Tag Archives: Pharisee

Sundown, Good Friday

PietaMichelangelo Buonarroti1499

Pieta
Michelangelo Buonarroti
1499

Satan had never been particularly fond of sundown on Friday, since it marked the beginning of the Jewish Sabbath. Perhaps, two millennia ago he was more comfortable because the Sabbath had become a burden, rather than a cause for joy. The Pharisees had defined most activities, including how far you could walk before you were violating the Sabbath. It was a set of complicated rules rather than a day of rest.

This particular Friday had to be especially disconcerting. Satan had seen Jesus ridiculed, beaten, abused, and tortured. No doubt this pleased him while simultaneously frightening him. Even he knew that things were not as they seemed. He had to wonder what was going to happen.

Many believe that when Jesus cried out, “My God! My God! Why have you forsaken me?” was the point at which Jesus took on all the sins of the world. For the first time in eternity Jesus was not completely connected with the Father and it was terrifying and disorienting.

At that moment, Satan saw countless souls he had seduced, cajoled, lied to, and threatened slip through his very fingers. The justice they deserved was now paid in full, and they were reunited with God.

Jesus told us He had the ability to lay down His life and pick it up again. I think that once He had paid our debt, His job was done and He laid his life down. It was His choice to save us, and His choice to return the Father.

Satan had known from the very beginning that his quest was unachievable, but his ego was such that he continued anyway. I’m sure that even with our redemption, his arrogance demanded that he redouble his efforts. Even today you can see his efforts.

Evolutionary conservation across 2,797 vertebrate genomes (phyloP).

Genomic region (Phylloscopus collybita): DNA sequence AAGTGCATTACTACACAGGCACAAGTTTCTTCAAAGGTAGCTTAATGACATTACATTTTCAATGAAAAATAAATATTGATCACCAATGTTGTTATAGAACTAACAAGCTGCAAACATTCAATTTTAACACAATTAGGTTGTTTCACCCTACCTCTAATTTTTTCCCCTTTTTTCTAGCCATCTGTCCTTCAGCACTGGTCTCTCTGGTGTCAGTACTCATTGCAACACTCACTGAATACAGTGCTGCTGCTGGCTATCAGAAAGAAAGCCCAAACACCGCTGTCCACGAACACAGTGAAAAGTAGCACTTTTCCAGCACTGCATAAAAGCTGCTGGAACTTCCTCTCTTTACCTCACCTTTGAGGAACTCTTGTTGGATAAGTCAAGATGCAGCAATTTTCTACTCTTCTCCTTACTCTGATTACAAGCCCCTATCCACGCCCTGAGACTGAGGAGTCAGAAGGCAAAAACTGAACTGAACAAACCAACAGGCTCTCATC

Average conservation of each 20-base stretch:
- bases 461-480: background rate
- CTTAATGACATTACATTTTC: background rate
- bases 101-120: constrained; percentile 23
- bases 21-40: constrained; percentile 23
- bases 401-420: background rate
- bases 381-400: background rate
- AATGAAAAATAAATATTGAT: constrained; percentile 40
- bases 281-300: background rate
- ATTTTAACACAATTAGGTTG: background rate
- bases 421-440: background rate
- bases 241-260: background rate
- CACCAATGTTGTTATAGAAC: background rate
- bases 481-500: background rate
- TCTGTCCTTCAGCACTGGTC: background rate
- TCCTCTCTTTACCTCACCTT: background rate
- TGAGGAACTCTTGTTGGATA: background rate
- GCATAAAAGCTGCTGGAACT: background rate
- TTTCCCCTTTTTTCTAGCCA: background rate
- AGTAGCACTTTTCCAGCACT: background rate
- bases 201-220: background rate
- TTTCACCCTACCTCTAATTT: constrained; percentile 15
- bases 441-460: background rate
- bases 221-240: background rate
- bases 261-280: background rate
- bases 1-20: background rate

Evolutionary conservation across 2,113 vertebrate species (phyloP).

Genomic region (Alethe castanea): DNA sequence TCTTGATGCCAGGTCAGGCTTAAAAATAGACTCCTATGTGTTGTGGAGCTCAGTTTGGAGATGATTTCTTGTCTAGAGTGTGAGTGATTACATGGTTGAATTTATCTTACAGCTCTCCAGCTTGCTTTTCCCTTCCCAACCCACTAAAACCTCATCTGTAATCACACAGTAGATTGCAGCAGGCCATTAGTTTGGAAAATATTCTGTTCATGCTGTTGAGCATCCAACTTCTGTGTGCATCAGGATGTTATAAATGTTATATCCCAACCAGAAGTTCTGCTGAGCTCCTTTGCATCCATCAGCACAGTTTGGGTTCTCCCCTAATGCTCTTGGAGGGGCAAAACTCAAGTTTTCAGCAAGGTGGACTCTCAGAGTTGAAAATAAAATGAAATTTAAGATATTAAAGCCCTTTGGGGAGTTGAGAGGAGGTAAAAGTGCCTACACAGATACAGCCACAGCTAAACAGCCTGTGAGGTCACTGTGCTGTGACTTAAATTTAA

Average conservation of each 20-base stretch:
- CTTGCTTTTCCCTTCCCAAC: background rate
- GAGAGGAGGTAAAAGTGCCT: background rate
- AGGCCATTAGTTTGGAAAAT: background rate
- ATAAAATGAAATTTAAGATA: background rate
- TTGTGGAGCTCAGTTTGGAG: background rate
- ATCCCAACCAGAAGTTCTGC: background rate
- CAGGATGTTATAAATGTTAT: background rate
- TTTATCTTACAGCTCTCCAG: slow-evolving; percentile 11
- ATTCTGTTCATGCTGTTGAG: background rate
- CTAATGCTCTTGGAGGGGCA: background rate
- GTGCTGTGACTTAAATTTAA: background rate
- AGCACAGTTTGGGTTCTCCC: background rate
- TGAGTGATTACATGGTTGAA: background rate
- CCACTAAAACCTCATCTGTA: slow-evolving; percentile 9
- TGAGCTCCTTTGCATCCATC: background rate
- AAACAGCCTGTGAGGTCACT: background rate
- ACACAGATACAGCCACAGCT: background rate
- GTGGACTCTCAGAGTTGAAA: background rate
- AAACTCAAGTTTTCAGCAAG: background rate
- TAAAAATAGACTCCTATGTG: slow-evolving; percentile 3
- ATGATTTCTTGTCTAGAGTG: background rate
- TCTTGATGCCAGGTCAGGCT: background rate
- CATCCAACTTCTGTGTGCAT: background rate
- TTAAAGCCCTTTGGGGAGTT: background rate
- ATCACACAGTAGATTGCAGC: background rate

But it doesn’t matter. We have been saved. We have been forgiven. We are loved by our God and by His only begotten Son.

Give thanks. It is right and just.

You, Me and the Pharisees

Christ_PhariseesAs we approach Holy Week, we might think about the Pharisees, busily plotting how they would stop Jesus. We shake our heads and ask ourselves, how could they be so evil?

But were they?

These men were pillars of the community – they worshipped at the temple (THE Temple), faithfully studied scriptures and followed the Law to the letter.

If they were around today, we’d consider them good Bible reading, churchgoing men.

The law given to Moses prescribed many aspects of everyday life, and these men were law abiding citizens. In terms of that time in history they were the good guys. On the other hand, this Jesus was, in their eyes, and in the eyes of the Law, quite the sinner.

Imagine how we’d react to someone who had no visible means of support. Someone who wandered around the countryside, crashing on the couch of anyone who’d have him. A guy who hung around with hookers, street people (and diseased street people at that) and other seedy types.

That’s exactly how the Pharisees reacted.

Is it possible that without Faith we’d be just like the Pharisees?